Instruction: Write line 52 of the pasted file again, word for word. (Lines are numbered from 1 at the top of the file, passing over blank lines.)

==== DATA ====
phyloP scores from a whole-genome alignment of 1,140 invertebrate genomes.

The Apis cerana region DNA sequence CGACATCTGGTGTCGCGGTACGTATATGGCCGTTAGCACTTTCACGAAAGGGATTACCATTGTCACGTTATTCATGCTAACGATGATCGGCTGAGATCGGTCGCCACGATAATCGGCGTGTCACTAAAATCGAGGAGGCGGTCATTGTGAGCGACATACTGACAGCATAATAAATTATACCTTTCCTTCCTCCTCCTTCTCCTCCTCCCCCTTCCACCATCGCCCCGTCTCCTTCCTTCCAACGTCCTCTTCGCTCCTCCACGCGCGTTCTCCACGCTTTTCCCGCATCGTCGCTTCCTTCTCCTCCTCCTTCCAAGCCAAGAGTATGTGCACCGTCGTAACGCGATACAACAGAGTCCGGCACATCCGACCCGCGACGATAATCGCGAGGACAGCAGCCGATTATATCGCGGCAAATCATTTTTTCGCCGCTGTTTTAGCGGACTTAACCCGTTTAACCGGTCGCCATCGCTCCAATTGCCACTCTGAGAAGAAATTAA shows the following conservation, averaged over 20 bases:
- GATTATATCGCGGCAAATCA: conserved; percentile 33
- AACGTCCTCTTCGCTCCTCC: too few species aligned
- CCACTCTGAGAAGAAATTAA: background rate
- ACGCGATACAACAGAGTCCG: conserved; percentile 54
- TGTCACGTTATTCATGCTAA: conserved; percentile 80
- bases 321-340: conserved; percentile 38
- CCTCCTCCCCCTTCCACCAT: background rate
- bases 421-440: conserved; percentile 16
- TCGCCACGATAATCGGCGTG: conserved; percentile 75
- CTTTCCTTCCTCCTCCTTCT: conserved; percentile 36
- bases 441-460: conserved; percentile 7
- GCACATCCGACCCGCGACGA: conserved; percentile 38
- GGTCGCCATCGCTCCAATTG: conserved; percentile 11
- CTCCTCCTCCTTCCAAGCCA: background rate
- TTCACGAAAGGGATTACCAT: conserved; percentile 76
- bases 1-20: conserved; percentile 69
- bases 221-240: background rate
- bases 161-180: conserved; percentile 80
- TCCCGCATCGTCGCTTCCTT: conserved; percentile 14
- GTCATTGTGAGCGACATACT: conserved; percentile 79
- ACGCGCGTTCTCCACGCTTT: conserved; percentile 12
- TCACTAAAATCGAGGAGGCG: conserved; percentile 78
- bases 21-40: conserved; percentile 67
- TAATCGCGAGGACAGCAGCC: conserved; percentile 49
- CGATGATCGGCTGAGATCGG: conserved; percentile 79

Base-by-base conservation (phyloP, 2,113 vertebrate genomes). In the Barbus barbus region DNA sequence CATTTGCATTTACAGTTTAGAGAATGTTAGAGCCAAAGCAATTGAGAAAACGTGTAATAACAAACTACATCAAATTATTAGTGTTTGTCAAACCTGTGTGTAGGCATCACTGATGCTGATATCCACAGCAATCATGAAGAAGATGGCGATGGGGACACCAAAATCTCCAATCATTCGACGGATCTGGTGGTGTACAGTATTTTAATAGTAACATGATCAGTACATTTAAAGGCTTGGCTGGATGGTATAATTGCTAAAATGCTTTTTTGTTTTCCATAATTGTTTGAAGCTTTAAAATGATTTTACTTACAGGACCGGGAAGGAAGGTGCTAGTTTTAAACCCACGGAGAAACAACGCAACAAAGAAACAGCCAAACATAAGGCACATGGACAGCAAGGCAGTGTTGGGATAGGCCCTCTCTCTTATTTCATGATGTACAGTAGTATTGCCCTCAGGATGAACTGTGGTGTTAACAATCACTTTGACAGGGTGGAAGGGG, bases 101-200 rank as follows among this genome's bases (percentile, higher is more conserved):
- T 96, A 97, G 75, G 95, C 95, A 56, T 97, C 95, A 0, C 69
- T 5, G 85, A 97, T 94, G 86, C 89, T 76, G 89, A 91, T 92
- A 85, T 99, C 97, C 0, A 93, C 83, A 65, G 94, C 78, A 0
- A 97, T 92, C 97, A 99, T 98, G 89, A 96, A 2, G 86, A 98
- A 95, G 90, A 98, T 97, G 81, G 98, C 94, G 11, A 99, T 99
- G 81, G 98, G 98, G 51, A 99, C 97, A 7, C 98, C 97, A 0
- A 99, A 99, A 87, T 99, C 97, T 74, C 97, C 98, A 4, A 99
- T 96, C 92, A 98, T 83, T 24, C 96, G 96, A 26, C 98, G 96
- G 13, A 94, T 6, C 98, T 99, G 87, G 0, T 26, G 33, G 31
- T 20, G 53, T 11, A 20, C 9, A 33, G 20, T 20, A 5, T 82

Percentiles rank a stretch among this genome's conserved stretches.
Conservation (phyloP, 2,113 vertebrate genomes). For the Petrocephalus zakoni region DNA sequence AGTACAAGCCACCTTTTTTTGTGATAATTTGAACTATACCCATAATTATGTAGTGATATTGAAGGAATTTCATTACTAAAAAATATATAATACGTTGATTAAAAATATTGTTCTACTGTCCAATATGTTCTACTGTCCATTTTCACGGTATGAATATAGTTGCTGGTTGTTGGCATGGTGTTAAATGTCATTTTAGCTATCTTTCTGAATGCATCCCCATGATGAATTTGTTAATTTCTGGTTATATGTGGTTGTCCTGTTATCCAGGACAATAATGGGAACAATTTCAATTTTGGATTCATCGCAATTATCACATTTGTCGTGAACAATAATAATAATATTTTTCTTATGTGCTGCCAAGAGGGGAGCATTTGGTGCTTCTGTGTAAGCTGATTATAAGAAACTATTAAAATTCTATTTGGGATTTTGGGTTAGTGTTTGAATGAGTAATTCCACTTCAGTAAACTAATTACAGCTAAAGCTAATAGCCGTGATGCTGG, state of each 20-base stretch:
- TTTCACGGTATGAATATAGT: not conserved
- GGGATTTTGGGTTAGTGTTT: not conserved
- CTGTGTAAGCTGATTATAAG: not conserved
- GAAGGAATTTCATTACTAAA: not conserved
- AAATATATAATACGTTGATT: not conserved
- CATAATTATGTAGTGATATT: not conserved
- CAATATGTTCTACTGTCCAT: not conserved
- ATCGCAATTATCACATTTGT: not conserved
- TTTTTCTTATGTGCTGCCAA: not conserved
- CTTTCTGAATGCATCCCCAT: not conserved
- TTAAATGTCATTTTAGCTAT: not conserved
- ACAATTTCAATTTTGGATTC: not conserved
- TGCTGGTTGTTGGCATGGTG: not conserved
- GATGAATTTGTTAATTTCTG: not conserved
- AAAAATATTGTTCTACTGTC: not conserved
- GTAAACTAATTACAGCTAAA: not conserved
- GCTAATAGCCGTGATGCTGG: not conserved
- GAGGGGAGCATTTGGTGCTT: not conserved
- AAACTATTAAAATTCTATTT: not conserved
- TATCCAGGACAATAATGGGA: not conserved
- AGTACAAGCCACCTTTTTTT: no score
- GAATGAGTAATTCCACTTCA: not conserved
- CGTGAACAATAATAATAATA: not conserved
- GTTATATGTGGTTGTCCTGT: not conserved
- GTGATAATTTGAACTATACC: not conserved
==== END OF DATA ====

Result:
- ACAATTTCAATTTTGGATTC: not conserved